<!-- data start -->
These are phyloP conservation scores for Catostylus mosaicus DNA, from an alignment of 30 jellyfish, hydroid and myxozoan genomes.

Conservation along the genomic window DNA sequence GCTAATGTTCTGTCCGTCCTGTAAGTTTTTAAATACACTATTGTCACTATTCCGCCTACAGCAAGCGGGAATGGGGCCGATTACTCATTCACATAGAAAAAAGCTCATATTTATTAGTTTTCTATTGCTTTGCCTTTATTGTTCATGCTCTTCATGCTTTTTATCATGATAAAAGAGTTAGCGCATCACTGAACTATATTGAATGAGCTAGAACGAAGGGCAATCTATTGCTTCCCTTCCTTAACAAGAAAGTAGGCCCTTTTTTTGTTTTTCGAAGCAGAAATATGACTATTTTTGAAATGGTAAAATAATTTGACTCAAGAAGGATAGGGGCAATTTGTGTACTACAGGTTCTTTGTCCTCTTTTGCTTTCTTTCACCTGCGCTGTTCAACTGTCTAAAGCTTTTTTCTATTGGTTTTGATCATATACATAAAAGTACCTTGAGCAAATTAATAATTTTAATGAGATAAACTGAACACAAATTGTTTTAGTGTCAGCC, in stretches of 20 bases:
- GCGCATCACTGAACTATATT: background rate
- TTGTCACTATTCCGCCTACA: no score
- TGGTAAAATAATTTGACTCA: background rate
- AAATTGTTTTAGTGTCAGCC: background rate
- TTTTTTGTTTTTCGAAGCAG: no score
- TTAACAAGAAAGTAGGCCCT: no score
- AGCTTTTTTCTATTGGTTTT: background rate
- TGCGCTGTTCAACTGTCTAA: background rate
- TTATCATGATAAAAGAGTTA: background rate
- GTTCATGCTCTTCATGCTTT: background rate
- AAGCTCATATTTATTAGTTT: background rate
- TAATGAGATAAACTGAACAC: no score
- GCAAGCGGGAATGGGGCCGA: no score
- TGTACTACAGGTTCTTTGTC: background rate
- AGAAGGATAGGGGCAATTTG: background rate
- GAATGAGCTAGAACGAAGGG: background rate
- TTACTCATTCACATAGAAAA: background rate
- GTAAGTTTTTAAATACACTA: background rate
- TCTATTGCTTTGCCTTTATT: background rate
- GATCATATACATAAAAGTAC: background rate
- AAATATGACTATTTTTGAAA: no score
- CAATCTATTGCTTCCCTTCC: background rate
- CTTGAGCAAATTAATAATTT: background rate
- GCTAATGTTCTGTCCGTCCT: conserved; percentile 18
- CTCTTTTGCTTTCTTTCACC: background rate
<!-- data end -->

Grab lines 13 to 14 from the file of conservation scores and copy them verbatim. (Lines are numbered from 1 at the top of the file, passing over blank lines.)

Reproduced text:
- AAGCTCATATTTATTAGTTT: background rate
- TAATGAGATAAACTGAACAC: no score